It should be appreciated that a reversal of components is possible without departing from the spirit of the invention. The laminated compound web may comprise a bottom laminae of fluid-permeable material and a top laminae of fluid-impervious material. In this form of construction, the laminated, compound web is united with a plain, straight-sided web of fluid-impervious material to enclose the absorbent cores.

The advantage of using a hybrid compound web is twofold. Firstly, only one compound web with patterned side edges is required. Secondly, the construction of the assembly station which brings together the various components of the disposable absorbent product does not necessitate a capability to achieve registration between the webs of fluid-permeable and fluid-impervious material when joined to one another.

As embodied and broadly described herein, the invention provides a method for manufacturing laminated, disposable absorbent products, each absorbent product comprising a fluid-permeable cover layer and a fluid-impervious backing layer in a parallel and in a spaced apart relationship, and an absorbent core between said layers, one of said layers having two opposite edges with inflected contours, said absorbent core being in a predetermined positional relationship with respect to said opposite edges, said method comprising the steps of:

longitudinally cutting a continuous web according to a cyclic pattern comprising a combination of line segments corresponding to a selected section of said opposite edges, thereby dividing said web in two strips, each strip having a patterned longitudinal edge whose outline corresponds to said cyclic pattern;

reassembling said strips in a parallel and in a selected phase relationship, with the longitudinal edges thereof which are opposite the adjacent patterned edges to produce a compound web having longitudinal edges formed by said patterned edges which are longitudinally matched to repeatedly produce the selected section;

applying absorbent cores in a spaced apart relationship to said compound web at positions selected in accordance with said predetermined positional relationship;

applying an additional web to free sides of said absorbent cores, one of said compound and additional webs comprising fluid-pervious material and the other of said compound and additional webs comprising fluid-impervious material;

uniting said webs to retain said absorbent cores captive therebetween; and

cutting said compound and additional webs transversely between adjacent absorbent cores to produce discrete disposable absorbent products.

As embodied and broadly described herein, the invention provides a compound layer for a laminated, disposable absorbent product, such as a fluid-permeable cover layer, an absorbent layer or a fluid-impervious backing layer, comprising:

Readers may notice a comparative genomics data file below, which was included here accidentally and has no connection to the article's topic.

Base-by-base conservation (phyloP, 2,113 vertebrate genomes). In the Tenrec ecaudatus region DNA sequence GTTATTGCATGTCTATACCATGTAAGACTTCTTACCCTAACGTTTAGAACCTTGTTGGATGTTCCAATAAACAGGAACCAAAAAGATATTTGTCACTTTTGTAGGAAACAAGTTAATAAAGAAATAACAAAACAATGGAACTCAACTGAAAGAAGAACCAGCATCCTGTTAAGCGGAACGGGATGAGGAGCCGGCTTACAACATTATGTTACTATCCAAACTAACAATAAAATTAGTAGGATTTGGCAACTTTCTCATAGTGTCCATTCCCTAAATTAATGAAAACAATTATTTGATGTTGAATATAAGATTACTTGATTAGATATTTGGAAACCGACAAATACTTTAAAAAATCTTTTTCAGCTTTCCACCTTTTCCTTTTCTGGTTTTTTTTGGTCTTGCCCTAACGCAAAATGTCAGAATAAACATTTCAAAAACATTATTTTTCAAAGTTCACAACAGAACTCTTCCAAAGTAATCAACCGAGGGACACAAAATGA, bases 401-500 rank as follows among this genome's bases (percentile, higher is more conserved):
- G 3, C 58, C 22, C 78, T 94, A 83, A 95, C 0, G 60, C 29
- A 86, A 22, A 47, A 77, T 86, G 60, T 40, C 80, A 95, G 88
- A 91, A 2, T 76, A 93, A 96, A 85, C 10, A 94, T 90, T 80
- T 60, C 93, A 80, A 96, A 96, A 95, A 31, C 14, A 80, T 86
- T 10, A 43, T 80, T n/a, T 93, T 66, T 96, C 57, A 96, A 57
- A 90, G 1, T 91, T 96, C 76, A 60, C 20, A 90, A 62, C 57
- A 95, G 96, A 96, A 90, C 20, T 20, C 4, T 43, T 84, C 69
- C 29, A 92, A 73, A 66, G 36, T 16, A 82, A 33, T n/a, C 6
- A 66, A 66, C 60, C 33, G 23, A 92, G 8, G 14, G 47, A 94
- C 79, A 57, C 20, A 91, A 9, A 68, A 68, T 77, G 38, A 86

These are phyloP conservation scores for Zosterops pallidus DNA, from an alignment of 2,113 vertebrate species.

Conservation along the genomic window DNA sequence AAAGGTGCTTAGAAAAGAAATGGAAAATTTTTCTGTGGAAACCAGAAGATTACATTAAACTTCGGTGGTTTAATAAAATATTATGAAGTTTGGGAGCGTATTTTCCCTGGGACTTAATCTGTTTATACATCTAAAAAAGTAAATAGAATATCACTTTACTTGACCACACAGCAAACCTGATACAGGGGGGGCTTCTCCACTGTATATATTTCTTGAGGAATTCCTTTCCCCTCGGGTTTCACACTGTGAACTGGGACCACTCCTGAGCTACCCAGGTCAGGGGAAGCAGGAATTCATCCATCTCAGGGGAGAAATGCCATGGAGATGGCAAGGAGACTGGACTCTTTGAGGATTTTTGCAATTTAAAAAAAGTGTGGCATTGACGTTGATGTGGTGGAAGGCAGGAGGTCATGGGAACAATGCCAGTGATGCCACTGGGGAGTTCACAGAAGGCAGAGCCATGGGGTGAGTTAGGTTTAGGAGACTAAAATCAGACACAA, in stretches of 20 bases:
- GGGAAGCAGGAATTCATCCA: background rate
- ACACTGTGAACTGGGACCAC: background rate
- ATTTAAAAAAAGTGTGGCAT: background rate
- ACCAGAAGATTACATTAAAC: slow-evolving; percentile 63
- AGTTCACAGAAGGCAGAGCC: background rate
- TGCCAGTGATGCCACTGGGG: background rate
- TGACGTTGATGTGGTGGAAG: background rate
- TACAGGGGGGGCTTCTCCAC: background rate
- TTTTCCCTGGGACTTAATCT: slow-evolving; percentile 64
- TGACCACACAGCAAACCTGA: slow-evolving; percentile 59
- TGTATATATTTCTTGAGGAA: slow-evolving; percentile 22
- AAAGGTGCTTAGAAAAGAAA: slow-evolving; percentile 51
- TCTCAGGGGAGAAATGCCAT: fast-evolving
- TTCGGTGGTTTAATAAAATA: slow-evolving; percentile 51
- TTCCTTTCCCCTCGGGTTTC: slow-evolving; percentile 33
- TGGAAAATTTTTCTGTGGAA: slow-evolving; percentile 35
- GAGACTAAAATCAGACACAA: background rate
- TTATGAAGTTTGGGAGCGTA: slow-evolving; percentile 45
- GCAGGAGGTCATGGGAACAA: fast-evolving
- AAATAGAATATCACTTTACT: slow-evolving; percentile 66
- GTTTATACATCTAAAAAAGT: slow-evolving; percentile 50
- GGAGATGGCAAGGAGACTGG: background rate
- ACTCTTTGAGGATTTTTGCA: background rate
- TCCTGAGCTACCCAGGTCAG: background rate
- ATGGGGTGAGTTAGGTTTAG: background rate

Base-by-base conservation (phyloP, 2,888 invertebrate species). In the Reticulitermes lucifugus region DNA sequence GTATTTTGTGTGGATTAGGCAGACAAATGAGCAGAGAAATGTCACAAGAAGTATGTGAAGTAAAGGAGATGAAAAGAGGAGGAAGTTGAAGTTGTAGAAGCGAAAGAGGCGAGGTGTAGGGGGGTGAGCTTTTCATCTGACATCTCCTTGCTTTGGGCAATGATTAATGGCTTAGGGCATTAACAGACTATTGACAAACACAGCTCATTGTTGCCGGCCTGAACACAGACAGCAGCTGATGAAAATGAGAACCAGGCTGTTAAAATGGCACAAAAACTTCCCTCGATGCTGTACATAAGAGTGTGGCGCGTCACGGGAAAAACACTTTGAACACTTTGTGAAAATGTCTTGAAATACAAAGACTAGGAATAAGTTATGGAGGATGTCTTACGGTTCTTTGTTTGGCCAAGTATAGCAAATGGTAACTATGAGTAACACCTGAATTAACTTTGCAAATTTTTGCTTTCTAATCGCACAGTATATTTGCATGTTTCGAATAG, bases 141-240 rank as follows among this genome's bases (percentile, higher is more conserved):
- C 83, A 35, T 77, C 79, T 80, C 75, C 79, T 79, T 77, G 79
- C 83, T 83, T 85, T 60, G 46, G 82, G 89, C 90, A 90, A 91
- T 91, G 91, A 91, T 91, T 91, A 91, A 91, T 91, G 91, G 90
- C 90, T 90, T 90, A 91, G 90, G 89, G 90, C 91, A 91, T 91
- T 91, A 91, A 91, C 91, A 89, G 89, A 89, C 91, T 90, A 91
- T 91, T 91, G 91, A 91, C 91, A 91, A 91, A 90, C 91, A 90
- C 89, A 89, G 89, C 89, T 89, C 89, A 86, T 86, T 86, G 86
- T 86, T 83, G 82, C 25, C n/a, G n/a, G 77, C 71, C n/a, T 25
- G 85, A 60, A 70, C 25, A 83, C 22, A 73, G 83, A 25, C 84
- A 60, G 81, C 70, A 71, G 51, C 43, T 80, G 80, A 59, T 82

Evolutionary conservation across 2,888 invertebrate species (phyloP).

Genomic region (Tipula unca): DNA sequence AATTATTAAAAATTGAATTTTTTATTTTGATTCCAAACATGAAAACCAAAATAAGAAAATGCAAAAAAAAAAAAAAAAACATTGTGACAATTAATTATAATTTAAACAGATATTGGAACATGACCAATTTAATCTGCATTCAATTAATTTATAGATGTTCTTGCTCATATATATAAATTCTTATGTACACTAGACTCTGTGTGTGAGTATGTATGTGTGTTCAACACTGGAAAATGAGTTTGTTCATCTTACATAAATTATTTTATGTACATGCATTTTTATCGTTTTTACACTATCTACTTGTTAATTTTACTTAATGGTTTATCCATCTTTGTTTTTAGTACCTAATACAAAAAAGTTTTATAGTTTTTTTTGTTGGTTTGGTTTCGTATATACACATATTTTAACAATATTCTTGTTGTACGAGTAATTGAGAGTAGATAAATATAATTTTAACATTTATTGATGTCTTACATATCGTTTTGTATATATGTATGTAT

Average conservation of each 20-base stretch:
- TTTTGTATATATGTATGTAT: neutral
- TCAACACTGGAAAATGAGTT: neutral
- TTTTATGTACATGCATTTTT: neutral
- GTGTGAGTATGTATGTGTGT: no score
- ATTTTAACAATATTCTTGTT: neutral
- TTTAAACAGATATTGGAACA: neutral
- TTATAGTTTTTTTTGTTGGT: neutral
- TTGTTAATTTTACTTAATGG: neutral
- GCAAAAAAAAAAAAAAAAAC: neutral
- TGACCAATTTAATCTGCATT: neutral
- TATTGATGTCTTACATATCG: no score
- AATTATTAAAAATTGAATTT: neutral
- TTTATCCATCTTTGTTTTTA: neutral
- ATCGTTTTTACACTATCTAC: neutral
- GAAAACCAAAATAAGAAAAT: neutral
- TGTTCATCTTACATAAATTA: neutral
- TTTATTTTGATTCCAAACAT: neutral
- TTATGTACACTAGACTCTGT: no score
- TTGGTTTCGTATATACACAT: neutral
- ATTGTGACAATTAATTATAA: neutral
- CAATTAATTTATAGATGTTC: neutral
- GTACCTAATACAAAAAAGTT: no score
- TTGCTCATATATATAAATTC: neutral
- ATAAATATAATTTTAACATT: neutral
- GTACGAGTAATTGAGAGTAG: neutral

a sheet-like body with two opposite inflected edges, said sheet-like body including two strips retained together in a generally co-planar relationship, each strip having a free edge constituting one of said opposite edges.

As embodied and broadly described herein, the invention provides a laminated, disposable absorbent product, comprising:

a backing layer of fluid-impervious material;

an absorbent layer on said backing layer; and

a cover layer of fluid-permeable material in superposition to said absorbent layer, one of said layers having two opposite inflected edges, one of said layers including two strips retained together in a generally co-planar relationship, each strip having a free edge constituting one of said opposite edges.

As embodied and broadly described herein, the invention provides an apparatus for manufacturing a layer of a laminated, disposable absorbent product such as a fluid-permeable cover layer, an absorbent core layer or a fluid-impervious backing layer, said layer having two opposite edges with inflected contours, said apparatus comprising:

means for longitudinally cutting a continuous web according to a cyclic pattern comprising a combination of line segments corresponding to a selected section of said opposite edges, thereby dividing said web in two strips, each strip having a patterned longitudinal edge whose outline corresponds to said cyclic pattern;

means for reassembling said strips in a parallel and in a selected phase relationship, with the longitudinal edges thereof which are opposite said patterned edges being in adjacency, to produce a compound web having longitudinal edges formed by said patterned edges which are longitudinally matched to repeatedly produce the selected section; and

means for cutting said compound web transversely at selected longitudinal positions to produce discrete layers.

As embodied and broadly described herein, the invention provides an apparatus for manufacturing laminated, disposable absorbent products, such as sanitary napkins, diapers, incontinence pads, adult briefs, wound dressings and the like, the absorbent product comprising a fluid-permeable cover layer and a fluid-impervious backing layer in a parallel and spaced apart relationship, and an absorbent core between said layers, one of said layers having two opposite edges with inflected contours, said absorbent core being in a predetermined positional relationship with respect to said opposite edges, said apparatus comprising:

means for longitudinally cutting a continuous web according to a cyclic pattern comprising a combination of line segments corresponding to a selected section of said opposite edges, thereby dividing said web in two strips, each strip having a patterned longitudinal edge whose outline corresponds to said cyclic pattern;